15. RAM,

    From what I understand they must be close enough to be somewhat comparable, as I remember reading that Stuart ships almost all the parts over to CZ, the same ones used on the USA Series, and they are assembled & finished over there. Only difference is the wood, Figured Maple vs AAAA Figured Maple for the USA Series, BTW, don't you have a special one-off AAAAA Figured Maple in your NS4?

    Lucky guy!!!!
  16. Hey Ram & Riz, my two favorite Spector fans,
    Thought I would chime in with my first post from the left coast, been away from TB for about a month.
    Here's the short summary, I bought a Ns2000 neck through Korean beauty and traded it (for half what I paid -600)for a Jazz bass.
    The neck on the Spector was so right on, no doubt. But the right hand action was the problem. I play over the bridge pickup and it was too damn tight, felt like i was playing a finger piano even with different strings.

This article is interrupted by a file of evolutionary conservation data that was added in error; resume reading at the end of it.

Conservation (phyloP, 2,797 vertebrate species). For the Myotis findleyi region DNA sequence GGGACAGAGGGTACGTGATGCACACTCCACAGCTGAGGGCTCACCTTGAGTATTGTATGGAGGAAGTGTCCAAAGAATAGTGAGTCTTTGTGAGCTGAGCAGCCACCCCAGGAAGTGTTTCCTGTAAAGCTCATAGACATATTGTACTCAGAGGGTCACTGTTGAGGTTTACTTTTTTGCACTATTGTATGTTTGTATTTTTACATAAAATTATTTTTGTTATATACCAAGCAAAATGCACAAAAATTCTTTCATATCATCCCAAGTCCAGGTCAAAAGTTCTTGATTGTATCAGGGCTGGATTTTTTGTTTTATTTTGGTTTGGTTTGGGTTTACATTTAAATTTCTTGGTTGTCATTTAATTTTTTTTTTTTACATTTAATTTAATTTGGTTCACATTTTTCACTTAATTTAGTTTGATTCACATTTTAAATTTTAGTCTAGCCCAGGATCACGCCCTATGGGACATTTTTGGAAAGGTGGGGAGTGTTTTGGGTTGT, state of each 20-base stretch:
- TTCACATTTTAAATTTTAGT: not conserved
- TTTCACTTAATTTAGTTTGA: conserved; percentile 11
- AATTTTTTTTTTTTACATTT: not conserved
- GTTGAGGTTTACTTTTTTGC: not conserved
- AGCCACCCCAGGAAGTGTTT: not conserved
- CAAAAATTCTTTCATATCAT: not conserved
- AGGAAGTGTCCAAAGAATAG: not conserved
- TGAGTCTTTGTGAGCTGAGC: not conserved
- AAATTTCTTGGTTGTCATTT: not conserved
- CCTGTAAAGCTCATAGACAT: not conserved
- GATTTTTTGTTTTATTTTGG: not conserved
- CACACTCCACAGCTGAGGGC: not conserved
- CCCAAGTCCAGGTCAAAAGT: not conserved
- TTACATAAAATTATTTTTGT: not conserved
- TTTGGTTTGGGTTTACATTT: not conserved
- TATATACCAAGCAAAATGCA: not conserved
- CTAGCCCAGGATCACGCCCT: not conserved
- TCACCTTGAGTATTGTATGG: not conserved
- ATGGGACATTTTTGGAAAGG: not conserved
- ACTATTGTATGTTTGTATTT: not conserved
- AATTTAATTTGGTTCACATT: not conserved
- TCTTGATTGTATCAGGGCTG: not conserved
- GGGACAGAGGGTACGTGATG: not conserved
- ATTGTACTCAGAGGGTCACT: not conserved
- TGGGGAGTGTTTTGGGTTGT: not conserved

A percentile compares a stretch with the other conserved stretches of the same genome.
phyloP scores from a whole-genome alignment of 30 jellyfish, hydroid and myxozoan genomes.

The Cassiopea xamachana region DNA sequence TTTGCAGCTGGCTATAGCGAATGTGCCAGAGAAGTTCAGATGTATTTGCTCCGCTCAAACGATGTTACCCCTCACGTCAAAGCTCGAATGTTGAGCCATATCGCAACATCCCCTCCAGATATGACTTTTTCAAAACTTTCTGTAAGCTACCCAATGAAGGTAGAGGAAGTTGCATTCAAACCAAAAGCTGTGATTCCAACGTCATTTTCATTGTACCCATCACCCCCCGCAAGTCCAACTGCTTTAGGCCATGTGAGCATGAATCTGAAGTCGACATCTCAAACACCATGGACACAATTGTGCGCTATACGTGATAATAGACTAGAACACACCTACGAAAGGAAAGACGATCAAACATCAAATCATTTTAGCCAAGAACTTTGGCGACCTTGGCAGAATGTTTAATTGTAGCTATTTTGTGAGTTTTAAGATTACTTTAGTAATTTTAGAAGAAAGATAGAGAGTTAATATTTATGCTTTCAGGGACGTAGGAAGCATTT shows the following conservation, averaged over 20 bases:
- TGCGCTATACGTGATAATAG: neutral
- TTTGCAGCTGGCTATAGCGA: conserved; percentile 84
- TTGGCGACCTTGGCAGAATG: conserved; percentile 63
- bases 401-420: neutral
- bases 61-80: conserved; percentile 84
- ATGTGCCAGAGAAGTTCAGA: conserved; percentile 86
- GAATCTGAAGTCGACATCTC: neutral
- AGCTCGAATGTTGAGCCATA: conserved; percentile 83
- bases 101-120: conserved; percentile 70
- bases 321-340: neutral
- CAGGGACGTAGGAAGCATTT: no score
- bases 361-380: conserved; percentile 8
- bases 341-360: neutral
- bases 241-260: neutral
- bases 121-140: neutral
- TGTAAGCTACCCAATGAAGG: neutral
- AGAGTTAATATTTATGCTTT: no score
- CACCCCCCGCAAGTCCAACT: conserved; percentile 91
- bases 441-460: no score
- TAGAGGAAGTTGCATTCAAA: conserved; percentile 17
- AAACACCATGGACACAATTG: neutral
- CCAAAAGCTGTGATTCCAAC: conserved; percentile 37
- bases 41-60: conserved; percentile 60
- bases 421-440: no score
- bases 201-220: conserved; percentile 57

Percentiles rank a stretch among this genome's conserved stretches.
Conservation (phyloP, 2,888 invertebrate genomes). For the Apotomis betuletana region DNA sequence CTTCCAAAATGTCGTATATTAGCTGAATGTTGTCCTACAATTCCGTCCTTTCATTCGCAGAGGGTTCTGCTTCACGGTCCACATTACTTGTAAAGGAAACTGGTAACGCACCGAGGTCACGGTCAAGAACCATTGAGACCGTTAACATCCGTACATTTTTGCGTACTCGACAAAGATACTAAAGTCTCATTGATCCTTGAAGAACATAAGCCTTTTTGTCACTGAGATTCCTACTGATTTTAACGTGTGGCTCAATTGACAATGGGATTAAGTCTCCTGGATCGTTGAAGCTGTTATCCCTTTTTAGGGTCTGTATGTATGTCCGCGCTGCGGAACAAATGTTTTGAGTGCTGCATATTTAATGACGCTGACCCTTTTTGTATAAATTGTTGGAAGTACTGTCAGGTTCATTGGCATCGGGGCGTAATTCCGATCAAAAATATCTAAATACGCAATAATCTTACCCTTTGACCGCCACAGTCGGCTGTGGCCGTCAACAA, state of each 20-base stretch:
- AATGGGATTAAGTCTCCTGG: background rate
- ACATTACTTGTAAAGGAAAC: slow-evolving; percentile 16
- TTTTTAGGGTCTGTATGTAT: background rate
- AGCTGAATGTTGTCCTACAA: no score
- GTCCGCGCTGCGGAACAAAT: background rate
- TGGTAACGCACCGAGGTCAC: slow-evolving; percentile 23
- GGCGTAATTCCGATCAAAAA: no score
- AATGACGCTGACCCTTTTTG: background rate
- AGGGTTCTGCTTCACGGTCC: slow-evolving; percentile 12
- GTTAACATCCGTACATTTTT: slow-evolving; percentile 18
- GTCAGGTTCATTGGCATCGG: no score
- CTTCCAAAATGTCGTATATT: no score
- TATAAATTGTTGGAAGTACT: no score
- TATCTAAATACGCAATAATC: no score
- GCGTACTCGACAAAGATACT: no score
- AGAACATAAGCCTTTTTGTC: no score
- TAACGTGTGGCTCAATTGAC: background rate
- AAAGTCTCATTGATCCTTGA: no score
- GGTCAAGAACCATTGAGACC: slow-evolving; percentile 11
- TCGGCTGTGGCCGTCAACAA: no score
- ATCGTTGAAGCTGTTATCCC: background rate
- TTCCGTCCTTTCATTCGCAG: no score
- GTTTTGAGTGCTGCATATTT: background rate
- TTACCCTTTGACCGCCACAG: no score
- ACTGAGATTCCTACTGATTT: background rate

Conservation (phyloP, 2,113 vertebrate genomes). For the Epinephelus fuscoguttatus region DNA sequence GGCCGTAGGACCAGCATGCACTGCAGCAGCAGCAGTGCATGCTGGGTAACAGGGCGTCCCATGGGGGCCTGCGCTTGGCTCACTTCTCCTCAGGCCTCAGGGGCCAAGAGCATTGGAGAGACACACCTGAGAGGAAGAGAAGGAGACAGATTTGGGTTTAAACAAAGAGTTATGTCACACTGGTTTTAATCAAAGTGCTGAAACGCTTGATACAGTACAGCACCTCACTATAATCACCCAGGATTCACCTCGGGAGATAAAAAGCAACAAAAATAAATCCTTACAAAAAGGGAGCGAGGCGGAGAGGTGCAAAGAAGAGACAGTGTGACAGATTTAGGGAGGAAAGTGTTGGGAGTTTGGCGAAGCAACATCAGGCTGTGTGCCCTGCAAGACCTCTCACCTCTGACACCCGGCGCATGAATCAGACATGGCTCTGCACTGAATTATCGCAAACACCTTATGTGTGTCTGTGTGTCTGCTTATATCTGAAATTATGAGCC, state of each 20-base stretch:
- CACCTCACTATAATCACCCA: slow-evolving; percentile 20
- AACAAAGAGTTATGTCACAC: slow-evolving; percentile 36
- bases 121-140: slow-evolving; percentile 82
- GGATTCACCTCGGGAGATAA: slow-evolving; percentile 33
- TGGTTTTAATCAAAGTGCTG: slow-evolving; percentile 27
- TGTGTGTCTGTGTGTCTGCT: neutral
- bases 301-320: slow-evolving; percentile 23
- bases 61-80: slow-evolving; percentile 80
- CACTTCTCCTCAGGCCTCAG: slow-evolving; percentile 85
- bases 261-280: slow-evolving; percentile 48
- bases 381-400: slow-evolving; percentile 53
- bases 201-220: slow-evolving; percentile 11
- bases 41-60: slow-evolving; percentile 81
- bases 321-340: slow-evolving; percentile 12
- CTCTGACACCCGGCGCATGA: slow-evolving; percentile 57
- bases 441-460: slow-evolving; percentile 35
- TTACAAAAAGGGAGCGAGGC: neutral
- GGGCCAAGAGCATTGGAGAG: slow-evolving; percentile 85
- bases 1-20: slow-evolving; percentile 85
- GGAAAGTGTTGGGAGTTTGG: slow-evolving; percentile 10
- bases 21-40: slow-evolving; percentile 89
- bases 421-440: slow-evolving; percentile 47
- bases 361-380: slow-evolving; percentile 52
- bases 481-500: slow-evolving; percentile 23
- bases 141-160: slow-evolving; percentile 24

So if the left hand action is what's important than the neck thru and Czech Specs are awsome (don't compare to USA models) and, if you like an active sound the Spector is all the way. I got a cool vintage sound from the neck pu but not like the real deal. I think an NS2000 for under 6 is a good deal and worth it, wouldn't bother with the qs they feel wimpy and cheap by comparison.
  17. RAM


    May 10, 2000
    Chicago, IL
    Blipndub: so nice to be appreciated!!! :D:D:D:D:D And, you are my favorite former Spector owner!!!

    Here are my responses to your quotes:

    The neck on the Spector was so right on, no doubt. But the right hand action was the problem. I play over the bridge pickup and it was too damn tight, felt like i was playing a finger piano even with different strings.

    Unfortunately, this is just characteristic of bass guitars: That's why some people prefer one bass while other's don't prefer that same instrument. It's the old "What's good for the goose is not good for the gander" problem. But, you've found what you like in a Fender. And, for that, I respect you!